Tax Policy and the COVID-19 Crisis


This article provides some preliminary thoughts on tax policy and the COVID-19 crisis. In the first part, it discusses fiscal measures available to policymakers in response to the COVID-19 crisis. The role of taxation will evolve over the different phases of the pandemic: measures have already been adopted to respond to the crisis in the short-term, but questions remain as to the types of measures that should be adopted in the medium and longer-term. In the second part, this article discusses the current and possible future effects of the pandemic on international tax policy.

Research Highlight 2020

Tax policy and the COVID-19 crisis

Many countries around the world responded to the COVID-19 crisis through unprecedented lockdowns, severely restricting economic activity as well as the personal movement of their citizens. This has had a devastating effect on economies. Tax policy has an important role to play in alleviating and addressing the negative consequences of the lockdown on the economy. This article provided some preliminary thoughts on the fiscal measures available to policymakers in response to the COVID-19 crisis. 

The role of fiscal measures will evolve with the different phases of the crisis caused by the pandemic, and the first part of this article sets out and discusses a number of tax policy options for each of these phases. In the first phase, while the lockdown is in place and countries are experiencing an acute overall disruption, tax measures can help mitigate the impact of the crisis by providing businesses and households with cash flow in order to avoid a complete collapse of the economy. In the second phase, once the lockdown is lifted, businesses and households are likely to require similar economic support measures. Again, tax policy can assist in keeping businesses afloat. However, in this phase, once there is sufficient certainty about the recovery, fiscal policymakers might also consider introducing incentives to stimulate demand and re-establish supply chains. In the third phase, the longer term, tax policy will turn back to its traditional primary objective, namely the generation of revenue. Indeed, once the crisis is over, it is likely that tax will play a key role in offsetting the costs of the crisis.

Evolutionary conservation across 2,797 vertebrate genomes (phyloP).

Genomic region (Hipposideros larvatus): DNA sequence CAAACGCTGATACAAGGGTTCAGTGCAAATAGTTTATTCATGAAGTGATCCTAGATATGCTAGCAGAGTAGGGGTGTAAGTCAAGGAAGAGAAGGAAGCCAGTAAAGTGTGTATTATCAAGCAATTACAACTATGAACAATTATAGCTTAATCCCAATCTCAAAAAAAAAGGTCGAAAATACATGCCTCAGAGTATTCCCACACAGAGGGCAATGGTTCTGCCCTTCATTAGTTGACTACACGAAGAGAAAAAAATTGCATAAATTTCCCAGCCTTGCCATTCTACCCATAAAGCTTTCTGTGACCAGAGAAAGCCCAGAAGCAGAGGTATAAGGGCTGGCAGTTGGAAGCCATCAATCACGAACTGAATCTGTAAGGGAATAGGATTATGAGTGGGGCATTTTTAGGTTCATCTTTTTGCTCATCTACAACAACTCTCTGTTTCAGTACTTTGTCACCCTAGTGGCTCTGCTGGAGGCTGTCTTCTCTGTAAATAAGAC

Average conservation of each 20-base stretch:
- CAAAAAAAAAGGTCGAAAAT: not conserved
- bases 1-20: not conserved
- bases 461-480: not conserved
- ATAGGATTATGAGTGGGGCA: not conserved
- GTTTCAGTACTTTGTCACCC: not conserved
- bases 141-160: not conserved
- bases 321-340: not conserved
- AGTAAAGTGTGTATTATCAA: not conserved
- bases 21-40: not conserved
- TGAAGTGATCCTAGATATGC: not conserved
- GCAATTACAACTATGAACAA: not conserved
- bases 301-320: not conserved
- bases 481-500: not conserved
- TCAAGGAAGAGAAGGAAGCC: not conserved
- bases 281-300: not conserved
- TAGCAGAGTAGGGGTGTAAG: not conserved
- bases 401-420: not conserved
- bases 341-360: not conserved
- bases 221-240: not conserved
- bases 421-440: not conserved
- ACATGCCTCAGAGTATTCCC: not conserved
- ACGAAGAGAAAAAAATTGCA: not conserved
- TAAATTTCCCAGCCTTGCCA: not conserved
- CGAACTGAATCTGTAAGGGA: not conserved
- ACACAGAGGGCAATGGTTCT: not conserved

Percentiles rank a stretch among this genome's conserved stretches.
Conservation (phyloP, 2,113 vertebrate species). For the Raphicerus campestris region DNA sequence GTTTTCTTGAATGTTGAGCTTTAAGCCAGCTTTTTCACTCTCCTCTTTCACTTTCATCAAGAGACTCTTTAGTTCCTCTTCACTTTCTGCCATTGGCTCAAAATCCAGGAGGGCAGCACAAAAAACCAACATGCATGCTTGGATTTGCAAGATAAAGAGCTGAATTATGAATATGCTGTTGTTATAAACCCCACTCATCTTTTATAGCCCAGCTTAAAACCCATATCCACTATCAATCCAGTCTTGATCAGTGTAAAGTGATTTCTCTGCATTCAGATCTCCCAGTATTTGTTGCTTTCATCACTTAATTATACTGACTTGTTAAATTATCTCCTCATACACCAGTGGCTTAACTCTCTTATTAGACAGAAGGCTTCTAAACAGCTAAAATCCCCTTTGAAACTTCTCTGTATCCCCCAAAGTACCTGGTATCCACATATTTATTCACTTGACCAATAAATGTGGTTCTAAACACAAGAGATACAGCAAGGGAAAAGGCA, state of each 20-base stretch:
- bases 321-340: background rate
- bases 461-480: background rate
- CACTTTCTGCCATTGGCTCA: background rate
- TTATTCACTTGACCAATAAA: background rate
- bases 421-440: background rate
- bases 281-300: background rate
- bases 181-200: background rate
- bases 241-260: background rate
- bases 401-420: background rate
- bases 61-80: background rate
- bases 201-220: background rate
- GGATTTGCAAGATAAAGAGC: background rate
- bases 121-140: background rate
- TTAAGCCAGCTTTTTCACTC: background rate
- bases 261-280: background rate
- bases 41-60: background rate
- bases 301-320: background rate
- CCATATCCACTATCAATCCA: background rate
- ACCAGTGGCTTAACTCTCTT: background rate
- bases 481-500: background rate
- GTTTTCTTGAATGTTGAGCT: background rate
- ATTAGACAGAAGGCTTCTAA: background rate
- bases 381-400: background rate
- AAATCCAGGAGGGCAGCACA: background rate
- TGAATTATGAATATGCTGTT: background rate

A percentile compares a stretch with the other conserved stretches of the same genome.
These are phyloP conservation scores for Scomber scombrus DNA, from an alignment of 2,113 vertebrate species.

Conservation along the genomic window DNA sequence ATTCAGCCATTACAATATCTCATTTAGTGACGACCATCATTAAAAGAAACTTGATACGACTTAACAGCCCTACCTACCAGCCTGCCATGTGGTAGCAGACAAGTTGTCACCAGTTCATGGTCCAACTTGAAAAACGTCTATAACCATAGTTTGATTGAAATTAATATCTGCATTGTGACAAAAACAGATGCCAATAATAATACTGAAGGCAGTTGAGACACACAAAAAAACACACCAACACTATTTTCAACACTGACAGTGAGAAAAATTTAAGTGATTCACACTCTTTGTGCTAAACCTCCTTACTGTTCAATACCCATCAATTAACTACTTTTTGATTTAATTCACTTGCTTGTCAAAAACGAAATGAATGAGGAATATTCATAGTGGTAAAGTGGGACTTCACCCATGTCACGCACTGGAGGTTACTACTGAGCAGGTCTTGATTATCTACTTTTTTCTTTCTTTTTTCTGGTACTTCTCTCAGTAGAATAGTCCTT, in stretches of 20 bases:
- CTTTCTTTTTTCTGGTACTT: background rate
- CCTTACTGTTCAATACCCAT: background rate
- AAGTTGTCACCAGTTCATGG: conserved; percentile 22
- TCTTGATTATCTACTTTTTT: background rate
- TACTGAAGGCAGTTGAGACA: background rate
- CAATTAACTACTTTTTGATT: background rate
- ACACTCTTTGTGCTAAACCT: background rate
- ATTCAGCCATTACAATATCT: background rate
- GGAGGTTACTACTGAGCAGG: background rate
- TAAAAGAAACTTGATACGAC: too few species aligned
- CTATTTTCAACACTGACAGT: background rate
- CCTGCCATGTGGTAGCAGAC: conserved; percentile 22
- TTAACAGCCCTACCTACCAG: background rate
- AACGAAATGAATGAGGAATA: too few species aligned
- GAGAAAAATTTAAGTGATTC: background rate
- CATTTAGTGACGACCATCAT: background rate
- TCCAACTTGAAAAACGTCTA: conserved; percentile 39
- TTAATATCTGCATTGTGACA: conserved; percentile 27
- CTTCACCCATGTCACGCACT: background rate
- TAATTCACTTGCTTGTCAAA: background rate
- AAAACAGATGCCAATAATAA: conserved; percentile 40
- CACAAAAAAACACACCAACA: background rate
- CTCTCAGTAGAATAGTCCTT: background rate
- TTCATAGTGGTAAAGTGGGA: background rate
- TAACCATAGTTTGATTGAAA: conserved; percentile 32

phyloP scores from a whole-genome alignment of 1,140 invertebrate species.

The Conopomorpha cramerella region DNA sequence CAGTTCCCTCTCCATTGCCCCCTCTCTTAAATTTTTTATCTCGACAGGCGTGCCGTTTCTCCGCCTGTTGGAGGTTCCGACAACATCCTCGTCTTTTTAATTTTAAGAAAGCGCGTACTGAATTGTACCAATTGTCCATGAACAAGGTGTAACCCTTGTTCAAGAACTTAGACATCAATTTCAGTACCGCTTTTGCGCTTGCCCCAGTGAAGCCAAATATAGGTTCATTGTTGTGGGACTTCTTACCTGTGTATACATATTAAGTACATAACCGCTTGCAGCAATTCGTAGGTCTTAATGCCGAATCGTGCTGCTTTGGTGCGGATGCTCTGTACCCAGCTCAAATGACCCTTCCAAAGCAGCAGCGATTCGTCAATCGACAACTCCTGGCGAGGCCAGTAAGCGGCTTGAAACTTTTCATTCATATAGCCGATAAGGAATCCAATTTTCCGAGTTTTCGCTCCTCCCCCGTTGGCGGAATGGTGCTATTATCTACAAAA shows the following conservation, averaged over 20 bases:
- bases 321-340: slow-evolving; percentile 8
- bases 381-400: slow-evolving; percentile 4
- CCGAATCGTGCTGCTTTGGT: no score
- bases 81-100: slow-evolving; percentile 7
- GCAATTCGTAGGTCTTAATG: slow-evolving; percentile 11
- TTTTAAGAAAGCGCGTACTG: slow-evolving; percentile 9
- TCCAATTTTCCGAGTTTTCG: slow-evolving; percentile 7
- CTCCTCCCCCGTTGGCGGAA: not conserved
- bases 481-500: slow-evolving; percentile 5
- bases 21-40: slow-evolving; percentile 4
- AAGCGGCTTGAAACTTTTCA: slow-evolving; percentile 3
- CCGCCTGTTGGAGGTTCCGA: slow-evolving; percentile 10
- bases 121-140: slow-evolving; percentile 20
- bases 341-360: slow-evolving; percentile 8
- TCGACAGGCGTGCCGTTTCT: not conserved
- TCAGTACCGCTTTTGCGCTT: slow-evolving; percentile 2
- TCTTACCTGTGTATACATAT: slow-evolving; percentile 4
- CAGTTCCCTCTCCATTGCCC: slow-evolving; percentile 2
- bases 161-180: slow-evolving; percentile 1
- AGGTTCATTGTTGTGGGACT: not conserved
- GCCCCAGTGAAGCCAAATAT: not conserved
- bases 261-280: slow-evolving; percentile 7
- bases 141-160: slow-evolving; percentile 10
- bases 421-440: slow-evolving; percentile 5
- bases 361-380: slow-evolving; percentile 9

In the second part of this article the focus narrows to international business taxation, as the crisis comes at a critical juncture in the history of the international tax system. The 137 member countries of the OECD/G20’s Inclusive Framework are currently discussing fundamental and unprecedented reform of the system, and the time for taking final decisions on new and momentous policy directions is fast approaching. Pressure to reach multilateral agreement is high, not least because of wide-spread public and political demand for reform and the growing threat of unilateral action by countries. Against that background, this article asks whether the crisis has provided any further lessons about the existing tax system and reflects on how it may impact the international policy debate at this delicate time. 


Richard Collier, Alice Pirlot and John Vella (2020). Tax Policy and the COVID-19 Crisis, Intertax, 48, 8/9